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Break 'Em Up: Recovering Our Freedom From Big Ag, Big Tech, and Big Money by Zephyr Teachout

Break 'Em Up: Recovering Our Freedom From Big Ag, Big Tech, and Big Money by Zephyr Teachout

Author:Zephyr Teachout [Teachout, Zephyr]
Language: eng
Format: epub
Tags: Political Science, Corruption & Misconduct, Public Policy, Economic Policy, Social Science, Social Classes & Economic Disparity
ISBN: 9781250200891
Google: MPQ5yAEACAAJ
Amazon: 125020089X
Publisher: All Points Books
Published: 2020-07-28T06:00:00+00:00


While mainline economists may have missed the boat on monopoly power, as I describe in the last chapter, the men and women who make up the other half of the wage mystery—the inexplicably wealthy—understand it well. The 26 richest people in the world own $1.4 trillion in wealth, the same amount as the total wealth of the 3.8 billion poorest people.2 Most of them are Americans. Most are men. Most are white. Most of them made their money off monopolies: owning the market, not competing in it, is the best strategy for extracting wealth from workers, purchasers, and business partners alike.3

Look, for instance, at Bill Gates, Jeff Bezos, Mark Zuckerberg, Larry Ellison, Michael Bloomberg, Bernard Arnault, and Carlos Slim.4 Bill Gates’ Microsoft money derives directly from the company’s extraordinary profits from the 1980s to the 1990s. In a rare exception to decades of non-enforcement, Microsoft was found guilty of monopolization, in violation of the Sherman Antitrust Act. By then, Gates already had his wealth. If Microsoft’s scheme had been stopped decades earlier, Bill Gates would not have been able to amass such wealth, build a foundation, and be in the position he is now, controlling much of philanthropy and shaping education policy.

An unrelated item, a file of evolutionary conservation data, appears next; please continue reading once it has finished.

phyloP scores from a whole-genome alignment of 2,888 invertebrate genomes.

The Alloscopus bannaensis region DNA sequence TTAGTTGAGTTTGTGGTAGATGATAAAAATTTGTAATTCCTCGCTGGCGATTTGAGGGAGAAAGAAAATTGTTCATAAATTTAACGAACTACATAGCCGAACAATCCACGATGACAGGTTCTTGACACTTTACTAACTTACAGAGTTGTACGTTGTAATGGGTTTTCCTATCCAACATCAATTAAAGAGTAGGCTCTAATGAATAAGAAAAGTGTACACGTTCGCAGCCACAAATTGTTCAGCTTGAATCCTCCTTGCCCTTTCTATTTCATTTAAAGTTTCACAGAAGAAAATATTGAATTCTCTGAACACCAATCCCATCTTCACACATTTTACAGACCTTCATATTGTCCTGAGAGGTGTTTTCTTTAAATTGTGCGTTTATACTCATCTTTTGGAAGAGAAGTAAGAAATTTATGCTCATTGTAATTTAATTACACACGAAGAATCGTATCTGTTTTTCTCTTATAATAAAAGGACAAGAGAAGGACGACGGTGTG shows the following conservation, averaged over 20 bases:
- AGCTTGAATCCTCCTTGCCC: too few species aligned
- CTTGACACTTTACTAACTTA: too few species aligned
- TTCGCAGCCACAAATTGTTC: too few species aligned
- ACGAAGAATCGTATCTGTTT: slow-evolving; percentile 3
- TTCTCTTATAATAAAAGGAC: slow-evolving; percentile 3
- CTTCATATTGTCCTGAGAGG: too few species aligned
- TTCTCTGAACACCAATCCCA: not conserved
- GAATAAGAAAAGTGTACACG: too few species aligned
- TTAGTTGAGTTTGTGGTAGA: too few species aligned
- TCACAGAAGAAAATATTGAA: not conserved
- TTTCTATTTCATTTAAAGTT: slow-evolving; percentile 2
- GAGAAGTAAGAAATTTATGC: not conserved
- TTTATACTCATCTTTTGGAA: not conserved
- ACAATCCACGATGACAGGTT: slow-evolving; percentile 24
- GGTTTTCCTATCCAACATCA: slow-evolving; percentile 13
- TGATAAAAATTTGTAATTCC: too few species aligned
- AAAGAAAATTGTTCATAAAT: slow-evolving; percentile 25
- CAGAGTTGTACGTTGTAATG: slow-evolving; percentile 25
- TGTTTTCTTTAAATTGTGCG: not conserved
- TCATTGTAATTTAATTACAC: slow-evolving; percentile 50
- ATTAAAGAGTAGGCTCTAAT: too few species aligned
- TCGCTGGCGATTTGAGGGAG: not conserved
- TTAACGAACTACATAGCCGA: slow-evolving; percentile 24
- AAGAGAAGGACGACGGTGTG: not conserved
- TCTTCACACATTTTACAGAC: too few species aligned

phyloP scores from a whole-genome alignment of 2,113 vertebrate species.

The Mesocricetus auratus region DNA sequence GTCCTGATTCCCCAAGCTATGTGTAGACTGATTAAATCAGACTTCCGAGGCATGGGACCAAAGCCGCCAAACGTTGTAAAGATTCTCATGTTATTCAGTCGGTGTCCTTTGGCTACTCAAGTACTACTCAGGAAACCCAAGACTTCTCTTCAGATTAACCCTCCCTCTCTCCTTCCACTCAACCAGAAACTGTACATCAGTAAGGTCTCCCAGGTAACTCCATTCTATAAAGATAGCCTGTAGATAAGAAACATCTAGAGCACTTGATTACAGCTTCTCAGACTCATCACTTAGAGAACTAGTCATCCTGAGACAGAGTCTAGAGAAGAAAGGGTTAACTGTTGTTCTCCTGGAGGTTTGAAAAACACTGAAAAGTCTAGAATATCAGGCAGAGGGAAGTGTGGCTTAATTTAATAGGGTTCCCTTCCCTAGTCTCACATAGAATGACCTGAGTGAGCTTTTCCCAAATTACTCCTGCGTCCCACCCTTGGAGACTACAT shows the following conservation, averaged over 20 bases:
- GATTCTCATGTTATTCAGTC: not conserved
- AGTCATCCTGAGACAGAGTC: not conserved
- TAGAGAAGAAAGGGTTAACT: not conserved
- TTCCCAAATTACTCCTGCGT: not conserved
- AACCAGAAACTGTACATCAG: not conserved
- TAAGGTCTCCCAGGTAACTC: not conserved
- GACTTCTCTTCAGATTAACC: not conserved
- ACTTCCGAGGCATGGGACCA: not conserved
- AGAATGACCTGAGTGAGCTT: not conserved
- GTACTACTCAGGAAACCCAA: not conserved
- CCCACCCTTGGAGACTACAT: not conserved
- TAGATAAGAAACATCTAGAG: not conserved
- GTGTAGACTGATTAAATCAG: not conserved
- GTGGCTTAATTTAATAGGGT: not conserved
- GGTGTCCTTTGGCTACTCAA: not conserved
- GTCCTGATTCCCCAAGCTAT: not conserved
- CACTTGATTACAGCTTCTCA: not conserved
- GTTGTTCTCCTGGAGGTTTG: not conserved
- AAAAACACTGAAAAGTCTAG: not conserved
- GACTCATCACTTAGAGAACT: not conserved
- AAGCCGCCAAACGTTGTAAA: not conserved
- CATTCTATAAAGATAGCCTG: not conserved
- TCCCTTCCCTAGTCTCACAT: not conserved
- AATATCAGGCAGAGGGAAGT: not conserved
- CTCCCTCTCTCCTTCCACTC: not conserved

As I explained in chapter 2, Jeff Bezos’ Amazon wealth is a direct result of bad anti-monopoly enforcement and bad anti-monopoly theory; his much-vaunted genius at shipping good products is probably better understood as a genius for reading the weaknesses of antitrust law.5 Mark Zuckerberg earns monopoly profits in digital advertising because he has been able to buy up competitors—like WhatsApp—before they could challenge him. Oracle co-founder Larry Ellison made his money through acquisitions and dominance in high-end software applications, using mergers and contract law to lock in huge fees. Carlos Slim, with a net worth of $60 billion, got rich through a telephone company and cell tower monopoly in Mexico. Bernard Arnault, worth $100 billion, shares a duopoly in the luxury goods market, where his company owns, among other brands, Louis Vuitton, Sephora, Dior, Givenchy, Fendi, Bulgari, Hublot, Rimowa, and Veuve Clicquot. Michael Bloomberg became rich by developing the financial terminal, but he became a grotesquely wealthy billionaire because of weak antitrust enforcement, which allowed him to create a sprawling conglomerate and protect his position as a duopolist in financial information terminals and financial service messaging.6

In the populist era, the late nineteenth and early twentieth centuries, the collective power represented by the fat cats was sometimes called “the Money Power.” The modern money power includes not only the above-mentioned men, but also men in finance: private equity managers, hedge fund managers, venture capitalists, and the CEOs of big banks.

One way to think about the financial markets is that they are the governing power behind the governing power of the monopolists, a central force that co-rules, relating to the biggest companies like the American federal government relates to the states, and relating to smaller companies as direct overlords. The seven men I listed above are unique even among big CEOs, because of the outsized power they have or had in directing their companies.



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